- Master of Science in Human Resources: In this master’s program in HRM from Western Carolina University, you will have the opportunity to earn your degree fully online from a program that was ranked as a best buy in distance education by GetEducated.com. It is currently ranked #3 out of 40 online HR programs around the country. Most professionals are able to graduate from this program in less than three years.
- Master of Science in Human Resource Management: This online program from Florida International University is one of the top ranked HR programs in the country. This comprehensive curriculum will help you to become a strong link between the workforce in your organization and its success in the future. This is a one year, accelerated program that you can take mostly on the weekends. You will be well qualified to become an HR manager, international human resources consultant or an employment development professional.
- Master of Science in Human Resource Development: When you complete your master’s degree in human resource development online through the University of Texas at Tyler, you will study with some of the best human resources scholars and professors in the country. In this two year, full time program, you will complete your degree entirely online by doing classes, research and projects from your home.There is no thesis needed.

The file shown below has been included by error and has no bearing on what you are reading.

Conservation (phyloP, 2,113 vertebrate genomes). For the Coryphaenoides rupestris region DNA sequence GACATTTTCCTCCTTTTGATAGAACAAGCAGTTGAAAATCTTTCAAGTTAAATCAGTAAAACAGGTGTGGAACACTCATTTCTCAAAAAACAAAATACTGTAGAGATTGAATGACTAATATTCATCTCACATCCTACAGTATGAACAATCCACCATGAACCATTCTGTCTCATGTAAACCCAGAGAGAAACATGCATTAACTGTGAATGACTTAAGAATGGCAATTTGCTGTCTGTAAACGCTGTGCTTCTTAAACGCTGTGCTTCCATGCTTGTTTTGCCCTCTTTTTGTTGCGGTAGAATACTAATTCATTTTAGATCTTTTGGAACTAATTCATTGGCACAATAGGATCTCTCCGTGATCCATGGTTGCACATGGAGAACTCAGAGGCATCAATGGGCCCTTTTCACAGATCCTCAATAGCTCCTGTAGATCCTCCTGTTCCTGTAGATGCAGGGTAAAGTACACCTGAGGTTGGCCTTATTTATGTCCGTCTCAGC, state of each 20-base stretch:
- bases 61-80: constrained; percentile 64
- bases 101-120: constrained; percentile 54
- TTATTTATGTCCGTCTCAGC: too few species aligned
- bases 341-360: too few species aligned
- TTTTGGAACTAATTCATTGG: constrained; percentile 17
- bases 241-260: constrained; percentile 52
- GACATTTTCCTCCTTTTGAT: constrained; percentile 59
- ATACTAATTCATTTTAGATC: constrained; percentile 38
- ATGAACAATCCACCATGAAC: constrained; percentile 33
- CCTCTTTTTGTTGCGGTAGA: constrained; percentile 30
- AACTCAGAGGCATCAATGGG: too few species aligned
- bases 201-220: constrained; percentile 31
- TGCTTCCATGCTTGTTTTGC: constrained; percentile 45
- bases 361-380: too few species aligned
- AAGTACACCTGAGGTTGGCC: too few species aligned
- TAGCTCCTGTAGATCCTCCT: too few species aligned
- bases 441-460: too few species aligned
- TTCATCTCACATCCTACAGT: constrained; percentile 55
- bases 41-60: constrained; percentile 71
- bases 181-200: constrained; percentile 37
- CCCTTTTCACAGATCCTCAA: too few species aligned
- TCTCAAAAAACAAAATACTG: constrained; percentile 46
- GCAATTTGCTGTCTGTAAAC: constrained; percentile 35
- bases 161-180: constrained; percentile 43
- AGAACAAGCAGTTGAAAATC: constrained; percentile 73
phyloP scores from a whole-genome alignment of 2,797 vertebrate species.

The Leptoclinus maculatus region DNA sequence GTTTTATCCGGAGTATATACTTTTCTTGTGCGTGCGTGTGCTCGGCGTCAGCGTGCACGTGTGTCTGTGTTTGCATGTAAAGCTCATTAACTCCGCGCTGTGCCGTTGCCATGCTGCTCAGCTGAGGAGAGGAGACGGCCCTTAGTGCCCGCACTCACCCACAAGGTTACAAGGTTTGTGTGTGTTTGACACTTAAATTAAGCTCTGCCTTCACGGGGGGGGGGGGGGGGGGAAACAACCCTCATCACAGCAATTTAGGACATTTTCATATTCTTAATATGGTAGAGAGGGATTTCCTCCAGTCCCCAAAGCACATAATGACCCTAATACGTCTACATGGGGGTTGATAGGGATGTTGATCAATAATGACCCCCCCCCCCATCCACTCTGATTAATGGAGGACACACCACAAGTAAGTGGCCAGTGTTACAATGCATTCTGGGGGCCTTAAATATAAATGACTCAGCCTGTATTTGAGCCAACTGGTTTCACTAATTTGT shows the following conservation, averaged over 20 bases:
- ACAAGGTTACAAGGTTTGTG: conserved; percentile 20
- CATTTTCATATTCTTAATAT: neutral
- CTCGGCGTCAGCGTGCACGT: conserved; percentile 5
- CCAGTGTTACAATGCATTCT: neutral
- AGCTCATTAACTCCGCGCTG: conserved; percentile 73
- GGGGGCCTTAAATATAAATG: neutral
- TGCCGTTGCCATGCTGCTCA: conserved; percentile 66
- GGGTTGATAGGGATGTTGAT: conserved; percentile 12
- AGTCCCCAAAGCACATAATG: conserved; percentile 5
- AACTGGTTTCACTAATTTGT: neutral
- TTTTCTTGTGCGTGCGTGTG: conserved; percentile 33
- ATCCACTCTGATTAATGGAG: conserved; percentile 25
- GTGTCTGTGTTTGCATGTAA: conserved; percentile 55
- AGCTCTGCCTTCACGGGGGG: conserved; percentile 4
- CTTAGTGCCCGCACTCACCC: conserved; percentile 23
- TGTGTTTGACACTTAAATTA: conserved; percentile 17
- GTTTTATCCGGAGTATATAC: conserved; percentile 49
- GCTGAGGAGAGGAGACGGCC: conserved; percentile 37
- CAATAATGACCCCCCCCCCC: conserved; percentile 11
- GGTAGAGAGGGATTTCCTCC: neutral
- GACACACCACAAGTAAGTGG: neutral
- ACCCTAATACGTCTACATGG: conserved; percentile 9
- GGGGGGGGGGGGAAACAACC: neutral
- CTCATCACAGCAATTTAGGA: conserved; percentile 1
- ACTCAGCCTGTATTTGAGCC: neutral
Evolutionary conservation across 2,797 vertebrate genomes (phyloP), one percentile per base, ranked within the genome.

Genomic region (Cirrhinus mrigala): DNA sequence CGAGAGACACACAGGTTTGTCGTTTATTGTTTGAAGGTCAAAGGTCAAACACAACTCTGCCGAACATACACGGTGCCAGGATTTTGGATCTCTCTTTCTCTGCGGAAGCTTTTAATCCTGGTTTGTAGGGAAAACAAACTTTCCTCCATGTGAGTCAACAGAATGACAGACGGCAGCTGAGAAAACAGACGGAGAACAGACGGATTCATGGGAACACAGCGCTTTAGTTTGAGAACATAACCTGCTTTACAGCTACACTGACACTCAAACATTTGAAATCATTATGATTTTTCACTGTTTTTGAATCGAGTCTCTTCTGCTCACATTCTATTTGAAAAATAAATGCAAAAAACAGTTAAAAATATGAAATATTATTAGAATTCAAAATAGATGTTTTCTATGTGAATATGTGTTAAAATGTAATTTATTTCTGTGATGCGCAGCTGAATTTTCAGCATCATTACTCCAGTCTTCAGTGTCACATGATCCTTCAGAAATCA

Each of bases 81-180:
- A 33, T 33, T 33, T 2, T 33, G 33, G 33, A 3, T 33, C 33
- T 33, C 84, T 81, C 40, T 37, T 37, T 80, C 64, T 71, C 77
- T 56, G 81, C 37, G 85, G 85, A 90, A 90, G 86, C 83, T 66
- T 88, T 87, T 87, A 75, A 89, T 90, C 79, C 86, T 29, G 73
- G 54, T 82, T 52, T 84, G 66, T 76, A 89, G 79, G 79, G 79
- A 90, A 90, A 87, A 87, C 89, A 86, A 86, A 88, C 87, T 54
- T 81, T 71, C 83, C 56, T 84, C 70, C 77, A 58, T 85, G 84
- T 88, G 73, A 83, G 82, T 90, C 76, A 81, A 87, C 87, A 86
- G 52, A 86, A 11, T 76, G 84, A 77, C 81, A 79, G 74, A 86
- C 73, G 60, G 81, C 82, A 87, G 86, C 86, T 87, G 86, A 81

- Master of Science in Human Resource Development: This program from Villanova University is helping to revolutionize HR education at the master’s level. You will be able to gain an excellent foundation in the core competencies of human resource management, and you will have a strong focus on developmental, strategic and global issues. You will learn a lot about organizational change, human resource planning, international human resources, project management and organizational training. You can complete this online master’s program in two years. Villanova is featured in our top 100+ Online Masters Degree report for 2017.
Popular Career Paths for Master’s in Human Resources
A master’s in human resources will provide you with the skills to work in the following occupations:
Human Resources Manager
HR managers are responsible for planning, directing and coordinating all of the HR administrative functions of a company. They must oversee recruiting, interviewing and hiring of new employees. Also, they consult with senior management on how to plan strategically to grow the company.
Common duties in this position usually include: